This was originally posted on Linkedin, by the CTO of Hatchways.

After experimenting with using ChatGPT to solve LeetCode questions, I was blown away by its capabilities.

I asked it to solve the maximum subarray problem (a medium LeetCode problem) in Rust. Not only did it give me an efficient working solution, but it also explained the solution:

Answer to maximum subarray problem in Rust

Here is where it gets more interesting. The tool can act like your own personal tutor. It remembers the context of the conversation, and you can ask it to improve the solution. I asked ChatGPT to make the variable names more meaningful and add more documentation. Not only did it adapt the solution to my request, but it also explained how it improved the solution:

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I even asked it to "change it up" and it modified the way the array was iterated in the solution.

What does this mean for how we vet software engineers?

As companies look for ways to vet software engineers, the use of AI-powered tools like ChatGPT can present challenges. In the past, companies could use an online vetting tool like HackerRank and ask candidates to complete a programming problem from the tool's library. If candidates just copied a solution from the internet, the vetting tool would notice the similarity of the answer to previous submissions and flag it for plagiarism.

However, with a tool like ChatGPT, candidates can use generative AI to create unique answers. For problems that are commonly seen (like existing LeetCode problems or those part of a vetting tool's library), the tool would easily be able to solve the problem for you. It would even explain to you the solution and thought process, while also allowing candidates to modify the solution to make it unique and hard to be flagged for plagiarism.

This means that companies must consider the possibility that job applicants may be using AI tools like ChatGPT to impress during the vetting process. As AI technology continues to advance, it's important for companies to stay up-to-date and find new ways to accurately assess the skills of potential hires.

Companies will start creating more custom questions

As a result of ChatGPT, answering commonly-seen LeetCode questions will be trivial for candidates. In response, companies will start moving away from these types of questions and instead ask more sophisticated problems during the interview process, particularly if they are using a take-home assessment.

Here are some potential changes to the interview process that companies may implement to better assess the skills of potential hires:

  • More closely replicate a real-world work environment by providing candidates with a codebase and asking them to fix bugs, write features, perform a code review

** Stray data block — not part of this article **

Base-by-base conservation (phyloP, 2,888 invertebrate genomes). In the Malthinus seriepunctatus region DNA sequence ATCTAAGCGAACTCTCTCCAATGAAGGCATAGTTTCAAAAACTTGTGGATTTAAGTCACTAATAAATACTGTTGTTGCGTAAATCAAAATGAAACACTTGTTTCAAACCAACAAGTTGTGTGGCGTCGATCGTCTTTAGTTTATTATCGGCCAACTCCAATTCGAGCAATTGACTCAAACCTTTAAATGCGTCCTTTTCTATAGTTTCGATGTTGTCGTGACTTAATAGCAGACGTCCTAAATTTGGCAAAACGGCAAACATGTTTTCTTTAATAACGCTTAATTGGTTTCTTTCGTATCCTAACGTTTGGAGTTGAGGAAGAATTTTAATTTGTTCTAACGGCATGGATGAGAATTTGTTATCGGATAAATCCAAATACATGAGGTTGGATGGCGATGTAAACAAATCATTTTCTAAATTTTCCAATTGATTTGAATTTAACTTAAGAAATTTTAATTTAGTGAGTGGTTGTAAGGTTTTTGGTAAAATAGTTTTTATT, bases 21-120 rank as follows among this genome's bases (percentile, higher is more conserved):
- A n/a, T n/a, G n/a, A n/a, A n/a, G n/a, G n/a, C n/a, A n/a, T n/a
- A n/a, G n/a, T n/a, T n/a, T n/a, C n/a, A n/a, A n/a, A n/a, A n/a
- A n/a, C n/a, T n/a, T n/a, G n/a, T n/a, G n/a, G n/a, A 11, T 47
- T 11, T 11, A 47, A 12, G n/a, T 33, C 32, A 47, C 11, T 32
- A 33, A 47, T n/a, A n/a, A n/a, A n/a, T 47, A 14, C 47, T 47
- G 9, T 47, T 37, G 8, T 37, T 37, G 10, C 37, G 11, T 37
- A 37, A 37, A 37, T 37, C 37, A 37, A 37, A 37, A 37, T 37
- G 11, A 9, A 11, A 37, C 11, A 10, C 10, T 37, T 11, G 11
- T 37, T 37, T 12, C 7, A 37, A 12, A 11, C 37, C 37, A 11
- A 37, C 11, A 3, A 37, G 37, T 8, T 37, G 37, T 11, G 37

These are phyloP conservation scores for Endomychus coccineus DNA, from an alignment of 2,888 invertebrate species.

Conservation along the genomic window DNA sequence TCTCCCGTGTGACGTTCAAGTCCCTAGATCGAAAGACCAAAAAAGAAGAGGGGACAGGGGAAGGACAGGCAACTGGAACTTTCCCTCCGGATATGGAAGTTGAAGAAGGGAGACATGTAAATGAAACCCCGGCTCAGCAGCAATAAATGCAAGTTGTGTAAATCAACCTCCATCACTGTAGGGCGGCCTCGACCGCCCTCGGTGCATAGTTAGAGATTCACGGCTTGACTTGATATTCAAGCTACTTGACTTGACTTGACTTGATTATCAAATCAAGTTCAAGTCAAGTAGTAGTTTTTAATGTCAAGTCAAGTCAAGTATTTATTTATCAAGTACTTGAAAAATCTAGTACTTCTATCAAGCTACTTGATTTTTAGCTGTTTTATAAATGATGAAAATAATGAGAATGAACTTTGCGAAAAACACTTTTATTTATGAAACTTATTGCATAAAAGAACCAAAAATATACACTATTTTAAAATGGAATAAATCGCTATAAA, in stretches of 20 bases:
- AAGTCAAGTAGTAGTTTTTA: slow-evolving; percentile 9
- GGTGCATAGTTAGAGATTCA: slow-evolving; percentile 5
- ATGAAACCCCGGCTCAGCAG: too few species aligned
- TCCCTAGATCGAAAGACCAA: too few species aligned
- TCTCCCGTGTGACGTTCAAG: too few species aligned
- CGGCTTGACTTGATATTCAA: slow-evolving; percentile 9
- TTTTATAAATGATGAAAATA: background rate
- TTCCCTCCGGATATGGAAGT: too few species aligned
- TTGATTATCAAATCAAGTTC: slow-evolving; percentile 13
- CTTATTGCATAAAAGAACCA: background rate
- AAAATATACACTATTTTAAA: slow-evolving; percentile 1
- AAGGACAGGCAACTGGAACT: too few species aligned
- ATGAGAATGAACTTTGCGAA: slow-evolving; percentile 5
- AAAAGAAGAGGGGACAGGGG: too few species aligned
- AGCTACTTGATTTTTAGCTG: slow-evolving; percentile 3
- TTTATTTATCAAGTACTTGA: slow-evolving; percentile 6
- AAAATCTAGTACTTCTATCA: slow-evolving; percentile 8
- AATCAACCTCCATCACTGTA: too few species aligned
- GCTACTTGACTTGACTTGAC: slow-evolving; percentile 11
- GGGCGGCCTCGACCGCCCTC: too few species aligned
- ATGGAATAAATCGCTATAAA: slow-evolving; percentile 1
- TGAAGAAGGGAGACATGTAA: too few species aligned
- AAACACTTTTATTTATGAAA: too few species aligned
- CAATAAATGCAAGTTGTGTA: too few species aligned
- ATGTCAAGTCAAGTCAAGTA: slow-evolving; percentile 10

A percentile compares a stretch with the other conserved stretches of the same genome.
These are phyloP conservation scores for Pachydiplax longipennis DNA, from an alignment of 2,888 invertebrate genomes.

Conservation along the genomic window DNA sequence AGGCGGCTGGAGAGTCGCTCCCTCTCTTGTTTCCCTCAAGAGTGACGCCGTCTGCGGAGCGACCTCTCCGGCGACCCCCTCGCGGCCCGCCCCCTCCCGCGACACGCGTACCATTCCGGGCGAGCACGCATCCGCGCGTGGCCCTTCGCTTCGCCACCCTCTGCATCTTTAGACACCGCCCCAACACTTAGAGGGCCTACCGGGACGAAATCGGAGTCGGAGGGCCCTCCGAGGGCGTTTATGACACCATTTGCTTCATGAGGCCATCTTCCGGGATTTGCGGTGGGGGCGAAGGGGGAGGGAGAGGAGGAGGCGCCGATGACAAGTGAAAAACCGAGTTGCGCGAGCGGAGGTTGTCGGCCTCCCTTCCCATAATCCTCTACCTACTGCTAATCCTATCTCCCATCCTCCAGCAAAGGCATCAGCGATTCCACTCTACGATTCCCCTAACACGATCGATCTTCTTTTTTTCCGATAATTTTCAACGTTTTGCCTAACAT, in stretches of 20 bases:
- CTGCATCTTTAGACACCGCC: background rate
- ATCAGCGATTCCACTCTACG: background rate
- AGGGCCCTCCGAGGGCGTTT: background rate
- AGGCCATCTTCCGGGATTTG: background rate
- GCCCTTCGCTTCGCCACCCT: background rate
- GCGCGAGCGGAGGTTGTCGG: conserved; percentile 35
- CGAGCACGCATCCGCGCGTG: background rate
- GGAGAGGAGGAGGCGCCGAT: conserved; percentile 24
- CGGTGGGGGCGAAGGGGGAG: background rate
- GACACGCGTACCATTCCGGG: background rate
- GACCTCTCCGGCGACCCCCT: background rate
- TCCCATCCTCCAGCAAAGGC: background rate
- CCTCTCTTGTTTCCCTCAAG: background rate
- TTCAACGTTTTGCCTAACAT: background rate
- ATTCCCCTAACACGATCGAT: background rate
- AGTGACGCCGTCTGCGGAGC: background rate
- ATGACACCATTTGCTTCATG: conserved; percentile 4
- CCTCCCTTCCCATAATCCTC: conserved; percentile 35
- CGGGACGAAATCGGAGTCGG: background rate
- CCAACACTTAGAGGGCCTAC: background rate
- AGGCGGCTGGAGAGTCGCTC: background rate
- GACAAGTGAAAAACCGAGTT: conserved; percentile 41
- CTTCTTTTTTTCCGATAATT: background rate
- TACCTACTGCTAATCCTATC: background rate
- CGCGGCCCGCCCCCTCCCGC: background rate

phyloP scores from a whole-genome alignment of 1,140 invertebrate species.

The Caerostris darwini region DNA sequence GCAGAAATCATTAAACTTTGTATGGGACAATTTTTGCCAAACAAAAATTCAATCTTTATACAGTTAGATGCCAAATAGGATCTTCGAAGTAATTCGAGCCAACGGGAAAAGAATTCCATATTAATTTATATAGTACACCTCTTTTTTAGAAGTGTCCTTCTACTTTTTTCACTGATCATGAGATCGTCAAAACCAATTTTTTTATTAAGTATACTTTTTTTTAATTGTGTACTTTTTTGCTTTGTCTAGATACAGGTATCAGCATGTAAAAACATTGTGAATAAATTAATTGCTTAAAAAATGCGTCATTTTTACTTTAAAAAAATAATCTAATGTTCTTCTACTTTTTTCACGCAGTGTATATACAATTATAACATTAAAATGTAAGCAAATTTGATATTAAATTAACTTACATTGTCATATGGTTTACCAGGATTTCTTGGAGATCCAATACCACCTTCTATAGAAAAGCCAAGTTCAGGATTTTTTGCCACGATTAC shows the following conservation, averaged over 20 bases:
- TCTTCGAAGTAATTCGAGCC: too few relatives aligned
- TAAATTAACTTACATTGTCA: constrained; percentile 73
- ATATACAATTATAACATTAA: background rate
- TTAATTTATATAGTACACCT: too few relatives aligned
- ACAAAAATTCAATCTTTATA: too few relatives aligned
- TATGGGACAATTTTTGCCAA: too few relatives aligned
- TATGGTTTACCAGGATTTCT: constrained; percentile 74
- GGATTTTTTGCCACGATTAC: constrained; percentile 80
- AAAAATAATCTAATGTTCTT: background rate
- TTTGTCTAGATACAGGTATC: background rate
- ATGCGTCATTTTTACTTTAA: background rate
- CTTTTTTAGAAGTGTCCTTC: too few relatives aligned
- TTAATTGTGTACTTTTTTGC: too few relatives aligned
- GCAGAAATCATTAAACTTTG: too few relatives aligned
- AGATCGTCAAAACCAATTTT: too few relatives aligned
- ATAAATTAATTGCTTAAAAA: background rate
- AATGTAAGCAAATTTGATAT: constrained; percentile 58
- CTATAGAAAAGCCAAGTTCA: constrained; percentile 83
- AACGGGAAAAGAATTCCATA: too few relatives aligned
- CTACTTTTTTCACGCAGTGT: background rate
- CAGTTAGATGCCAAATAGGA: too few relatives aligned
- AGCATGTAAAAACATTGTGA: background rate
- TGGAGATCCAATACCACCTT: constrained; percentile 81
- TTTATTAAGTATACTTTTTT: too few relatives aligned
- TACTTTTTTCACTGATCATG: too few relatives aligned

• Asking candidates to solve open-ended, real-world problems that are not commonly found online
  • Conducting pair-programming sessions where the candidate works on a problem with one of the company's engineers

Although ChatGPT can still help candidates with the tasks above (such as debugging, writing, and analyzing code), when you provide candidates with a more practical real-world problem embedded in more context, ChatGPT will become more of a tool to help candidates as opposed to the problem solver.

Companies will also need to benchmark and test their questions assuming candidates have access to ChatGPT. They will need to see how the tool can help candidates solve the problem and that the problem is sufficiently hard enough to differentiate candidates.

What does the future of interviewing look like?

Not only can ChatGPT be a tool to help candidates solve interview problems, but it'll also eventually become a tool to help companies build more sophisticated asynchronous assessments.

Imagine being able to use ChatGPT to create a take-home assessment where candidates can leverage the technology to solve a problem together. With this approach, you can address the challenge of candidates using ChatGPT to solve take-home assessments by actively monitoring and allowing for its use. By embracing this approach, companies can gain valuable insights into how candidates interact with the technology and use it to solve problems.

With ChatGPT, take-home assessments have the potential to become pair programming sessions. This approach can provide valuable insights into a candidate's ability to communicate and collaborate, allowing you to better understand their thought process. This is often the goal of technical interview processes. By combining take-home assessments and pair programming, ChatGPT has the potential to create a new type of interview process that offers the benefits of both. This approach would allow candidates to complete a pair programming interview on their own time and in a low-stress environment.